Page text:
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In this issue, we discuss some of the challenges, pitfalls and mitigations to consider when designing non-standard board geometries. We share strategies for designing odd-shaped PCBs, including manufacturing trade-offs and considerations required for different segments and perspectives.
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Sensible Design: When Coatings Go WrongAugust 23, 2016 | Phil Kinner, Electrolube
Estimated reading time: 2 minutes
This month, I consider some of the more common, and often very frustrating, problems that may be encountered when coating electronic circuit boards and components. I also discuss some practical solutions.
As we all know, nothing in life is straightforward. In any engineering discipline, if there is the slightest chance that something might go wrong, you can bet your bottom dollar that it will. The secret is to be prepared for it. For the purposes of this column, I’m going to concentrate on the use of conformal coatings for the protection of electronic assemblies, highlighting some of the potential pitfalls associated with the choice of coating and the method of application. In each case, I will suggest an approach that should mitigate the majority of problems you are likely to encounter.
Problem: The quality and performance of a conformal coating material could be compromised according to the method of application.
This issue is commonly encountered when a product is transferred from one circuit manufacturer to another; for example, a product may be dip-coated in one country but selectively coated in another, with the specification requiring that the same material be used at both sites. The problem that arises here, however, is that using a material formulated for dip-coating in selective coating equipment can result in poor yield due to excessively fast drying and bubble entrapment.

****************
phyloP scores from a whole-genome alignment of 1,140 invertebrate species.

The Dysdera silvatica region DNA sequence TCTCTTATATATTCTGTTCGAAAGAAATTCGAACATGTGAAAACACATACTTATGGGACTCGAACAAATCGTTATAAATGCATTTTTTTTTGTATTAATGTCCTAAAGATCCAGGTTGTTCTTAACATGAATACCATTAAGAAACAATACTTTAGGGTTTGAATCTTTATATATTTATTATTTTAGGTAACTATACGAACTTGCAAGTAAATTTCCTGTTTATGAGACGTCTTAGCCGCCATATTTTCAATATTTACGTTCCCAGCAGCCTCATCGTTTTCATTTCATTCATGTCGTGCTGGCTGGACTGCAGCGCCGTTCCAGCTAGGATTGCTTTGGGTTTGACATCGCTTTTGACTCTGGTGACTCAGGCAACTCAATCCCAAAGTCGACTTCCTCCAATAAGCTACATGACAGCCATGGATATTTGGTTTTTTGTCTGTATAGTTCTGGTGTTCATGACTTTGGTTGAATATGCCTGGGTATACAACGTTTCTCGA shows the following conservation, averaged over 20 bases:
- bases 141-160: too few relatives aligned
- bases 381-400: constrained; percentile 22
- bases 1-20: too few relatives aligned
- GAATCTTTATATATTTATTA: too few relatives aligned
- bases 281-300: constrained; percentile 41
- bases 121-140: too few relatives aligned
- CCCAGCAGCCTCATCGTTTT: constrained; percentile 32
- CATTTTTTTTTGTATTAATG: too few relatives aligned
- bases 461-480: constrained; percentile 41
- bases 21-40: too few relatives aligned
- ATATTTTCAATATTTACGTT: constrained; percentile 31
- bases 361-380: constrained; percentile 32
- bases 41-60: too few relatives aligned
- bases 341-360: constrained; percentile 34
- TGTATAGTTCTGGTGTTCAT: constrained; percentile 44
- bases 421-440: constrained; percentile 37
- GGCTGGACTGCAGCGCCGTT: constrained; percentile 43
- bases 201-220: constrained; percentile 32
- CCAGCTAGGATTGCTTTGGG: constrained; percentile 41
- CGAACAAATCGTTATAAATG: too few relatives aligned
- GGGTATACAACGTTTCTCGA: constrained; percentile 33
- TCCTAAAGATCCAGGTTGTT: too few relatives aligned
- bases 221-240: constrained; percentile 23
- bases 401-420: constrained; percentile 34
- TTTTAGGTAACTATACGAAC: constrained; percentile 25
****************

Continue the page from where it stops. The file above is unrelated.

One of my customers spent six months trying to solve a bubble issue internally, without realising that the root cause of this problem lay in the material formulation. After working with the customer, we found that by changing the solvent blend, the bubble entrapment issue could easily be resolved. Moreover, this solution simplified the process and reduced the cycle time. And since the non-volatile formulation remained the same, there was no need to re-qualify.
Problem: Achieving incorrect coating thickness, especially with acrylics.
The IPC specification allows a dry film thickness of between 30 and 130 microns, with the greater thickness being achieved by the application of multiple coating layers. Trying to achieve a 130-micron dry film thickness from a single selective-coating process with a solvent-based acrylic material is a recipe for a disaster, likely to result in excessive bubble formation, film shrinkage, coating delamination and additional stress on components. The result is poorer protection, rather than an improved overall level of circuit protection. Aiming for a uniform 30-50 microns and focusing on achieving perfect coverage at each application is a much better approach to improving the protection of electronic circuits.